From Single to Married with Kids… Understanding your not so enthusiastic stepchildren

Children are at the very center of any new blended family. They tend to get forgotten because the couple is so in love, optimistic and ready to start the new life with their new partner. It’s important to always remember that all step-families are born out of loss. The new couple lost a husband/wife and the children have lost either mom and dad through separation, divorce or death. It is difficult for the children to deal especially since all children have an innate need to have their parents together regardless of their age. The truth is children are usually many steps behind when it comes to dealing with the loss of one or both parents and therefore it takes a lot of time to adjust to having a new parent; the step-mom or step-dad in their life.

Not all children adjust at the same time. It’s not surprising to find that one child warms up to the step-parent faster than his/her siblings. Other factors that affect this period of adjustment and new family formation include the ages, stages and sex of the children. Its key to always remember that all children need loving and trusting relationships and it is up to biological parents to reassure them of this through words but most importantly through their actions as well.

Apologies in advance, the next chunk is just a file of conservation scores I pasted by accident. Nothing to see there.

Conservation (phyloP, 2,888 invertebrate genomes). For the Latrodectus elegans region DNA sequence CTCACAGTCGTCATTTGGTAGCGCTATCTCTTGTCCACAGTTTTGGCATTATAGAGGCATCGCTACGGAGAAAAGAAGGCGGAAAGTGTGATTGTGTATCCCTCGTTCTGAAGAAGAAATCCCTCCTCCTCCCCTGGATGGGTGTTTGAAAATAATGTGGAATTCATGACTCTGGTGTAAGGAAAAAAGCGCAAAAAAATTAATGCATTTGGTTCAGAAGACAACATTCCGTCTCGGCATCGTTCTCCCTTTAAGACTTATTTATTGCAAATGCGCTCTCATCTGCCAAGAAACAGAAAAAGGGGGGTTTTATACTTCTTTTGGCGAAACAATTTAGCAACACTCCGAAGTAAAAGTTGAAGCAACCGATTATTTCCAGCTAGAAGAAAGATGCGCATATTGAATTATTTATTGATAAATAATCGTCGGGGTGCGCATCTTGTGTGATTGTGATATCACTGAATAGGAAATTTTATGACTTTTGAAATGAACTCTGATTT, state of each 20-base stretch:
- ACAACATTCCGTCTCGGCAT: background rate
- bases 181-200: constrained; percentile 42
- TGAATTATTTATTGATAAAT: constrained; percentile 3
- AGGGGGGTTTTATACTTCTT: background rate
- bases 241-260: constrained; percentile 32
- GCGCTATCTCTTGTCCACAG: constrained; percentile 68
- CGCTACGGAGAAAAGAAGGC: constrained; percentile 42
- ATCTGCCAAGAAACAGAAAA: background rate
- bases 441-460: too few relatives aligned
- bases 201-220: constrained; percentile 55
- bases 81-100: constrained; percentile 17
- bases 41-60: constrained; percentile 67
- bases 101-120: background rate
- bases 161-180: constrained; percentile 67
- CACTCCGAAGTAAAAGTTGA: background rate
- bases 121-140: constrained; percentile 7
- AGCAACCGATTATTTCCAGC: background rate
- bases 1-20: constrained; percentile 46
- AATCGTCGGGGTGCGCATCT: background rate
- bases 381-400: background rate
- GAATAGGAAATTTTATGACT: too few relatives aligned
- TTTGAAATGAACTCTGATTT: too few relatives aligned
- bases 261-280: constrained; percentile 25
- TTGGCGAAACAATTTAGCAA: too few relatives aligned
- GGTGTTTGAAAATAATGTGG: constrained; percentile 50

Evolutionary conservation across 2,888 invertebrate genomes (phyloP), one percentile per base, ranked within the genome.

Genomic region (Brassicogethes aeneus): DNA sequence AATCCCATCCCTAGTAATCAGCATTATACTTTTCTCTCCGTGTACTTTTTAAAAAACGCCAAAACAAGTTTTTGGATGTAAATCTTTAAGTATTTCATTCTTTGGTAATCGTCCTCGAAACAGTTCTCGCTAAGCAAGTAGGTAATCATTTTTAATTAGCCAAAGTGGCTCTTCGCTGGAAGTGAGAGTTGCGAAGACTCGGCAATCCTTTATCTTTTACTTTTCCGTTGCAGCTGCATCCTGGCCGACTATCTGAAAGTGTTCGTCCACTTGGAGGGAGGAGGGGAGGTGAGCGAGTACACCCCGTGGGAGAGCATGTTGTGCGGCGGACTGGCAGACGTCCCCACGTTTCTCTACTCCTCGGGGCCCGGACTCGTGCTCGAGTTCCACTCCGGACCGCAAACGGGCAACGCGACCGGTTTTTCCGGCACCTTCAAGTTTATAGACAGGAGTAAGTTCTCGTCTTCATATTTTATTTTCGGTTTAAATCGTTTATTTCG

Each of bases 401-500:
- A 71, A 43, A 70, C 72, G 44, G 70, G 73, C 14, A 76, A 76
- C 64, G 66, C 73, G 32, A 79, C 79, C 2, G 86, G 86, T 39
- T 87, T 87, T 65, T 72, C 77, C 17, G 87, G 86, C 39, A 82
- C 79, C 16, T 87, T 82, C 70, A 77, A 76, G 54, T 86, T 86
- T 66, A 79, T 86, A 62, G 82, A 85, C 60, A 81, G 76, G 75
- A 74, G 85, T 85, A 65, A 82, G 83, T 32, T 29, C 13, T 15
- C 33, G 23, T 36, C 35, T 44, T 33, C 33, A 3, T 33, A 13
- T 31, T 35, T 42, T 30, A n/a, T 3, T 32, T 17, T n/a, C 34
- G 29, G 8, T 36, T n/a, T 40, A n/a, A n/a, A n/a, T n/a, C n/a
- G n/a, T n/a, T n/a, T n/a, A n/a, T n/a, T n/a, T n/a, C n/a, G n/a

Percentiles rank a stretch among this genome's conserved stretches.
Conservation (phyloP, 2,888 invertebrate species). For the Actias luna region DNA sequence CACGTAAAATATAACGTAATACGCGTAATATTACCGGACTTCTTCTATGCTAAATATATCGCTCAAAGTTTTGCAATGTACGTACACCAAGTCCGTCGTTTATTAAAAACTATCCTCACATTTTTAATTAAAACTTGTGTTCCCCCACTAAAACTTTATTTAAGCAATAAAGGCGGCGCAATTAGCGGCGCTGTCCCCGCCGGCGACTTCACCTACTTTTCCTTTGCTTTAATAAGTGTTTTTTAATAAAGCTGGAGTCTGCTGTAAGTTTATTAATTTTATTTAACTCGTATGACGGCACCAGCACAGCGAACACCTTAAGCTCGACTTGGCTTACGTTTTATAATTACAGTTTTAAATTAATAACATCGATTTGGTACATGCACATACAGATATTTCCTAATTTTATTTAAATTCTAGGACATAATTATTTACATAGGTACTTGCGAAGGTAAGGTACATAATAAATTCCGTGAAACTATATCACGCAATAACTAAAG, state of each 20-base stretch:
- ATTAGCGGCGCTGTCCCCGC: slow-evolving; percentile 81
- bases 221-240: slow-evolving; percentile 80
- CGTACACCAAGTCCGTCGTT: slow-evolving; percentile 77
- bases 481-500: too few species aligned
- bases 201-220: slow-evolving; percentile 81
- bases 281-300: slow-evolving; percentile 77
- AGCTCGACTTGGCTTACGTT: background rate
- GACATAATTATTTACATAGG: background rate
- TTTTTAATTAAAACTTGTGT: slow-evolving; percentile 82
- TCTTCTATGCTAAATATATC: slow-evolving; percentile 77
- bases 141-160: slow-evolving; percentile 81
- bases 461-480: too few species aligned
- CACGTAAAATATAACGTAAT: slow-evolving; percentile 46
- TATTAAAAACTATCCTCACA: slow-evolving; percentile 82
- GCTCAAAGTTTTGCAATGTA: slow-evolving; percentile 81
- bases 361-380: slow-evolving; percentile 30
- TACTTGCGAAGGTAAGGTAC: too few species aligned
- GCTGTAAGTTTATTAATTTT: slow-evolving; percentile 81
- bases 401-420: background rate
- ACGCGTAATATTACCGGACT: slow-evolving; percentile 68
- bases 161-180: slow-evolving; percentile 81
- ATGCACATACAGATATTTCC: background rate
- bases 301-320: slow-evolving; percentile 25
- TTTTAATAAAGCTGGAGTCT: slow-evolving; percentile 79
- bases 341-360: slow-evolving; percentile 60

Here are some things to expect with regards to gender and different ages of the children. This will help you understand your child and their behavior toward the stepparent enabling both of you to respond and react in a manner that will foster good relationships for everyone.

What to expect by gender:

Girls will often be uncomfortable with physical displays of affection from a stepfather. Therefore do not take offence as a stepparent. It’s not a rejection of you as a person. As the mother do not push your child to hug or make other physical gestures that they are uncomfortable with. With time they may come around to doing it but it’s also possible that they never do. Do not take it personally.

Both girls and boys prefer verbal affection such as compliments to physical affection like hugs and kisses. Try and stick to this. The children will generally guide you so go with their pace for example, if you try to hug them and they pull away, then that’s a sign that you are not there yet so avoid it. If you tell them “I love you” and they are silent again know that your relationship with them has not got to that level yet. When they are comfortable with it they will let you know, through their actions.

Boys also tend to accept a stepfather more easily than girls do.

What to expect by age

Children Under 10:

At this age children are usually very open and tend to be more accepting of new adults. Usually easier to for a stepparent to form a relationship with. They may also adjust more easily to the new family setting because they usually have a strong desire for a complete family. At the same time they are prone to competing for their parents love, affection and attention. As a step parent you need to allow your partner spend time alone with his/her kids in order for them to get this. This works to your advantage since the children slowly stop viewing you as the threat, the person who is stealing mummy or daddy.

Being younger of course means that the have more every day needs and therefore will require attention of the biological parent.

Kids between 10 and 14 years: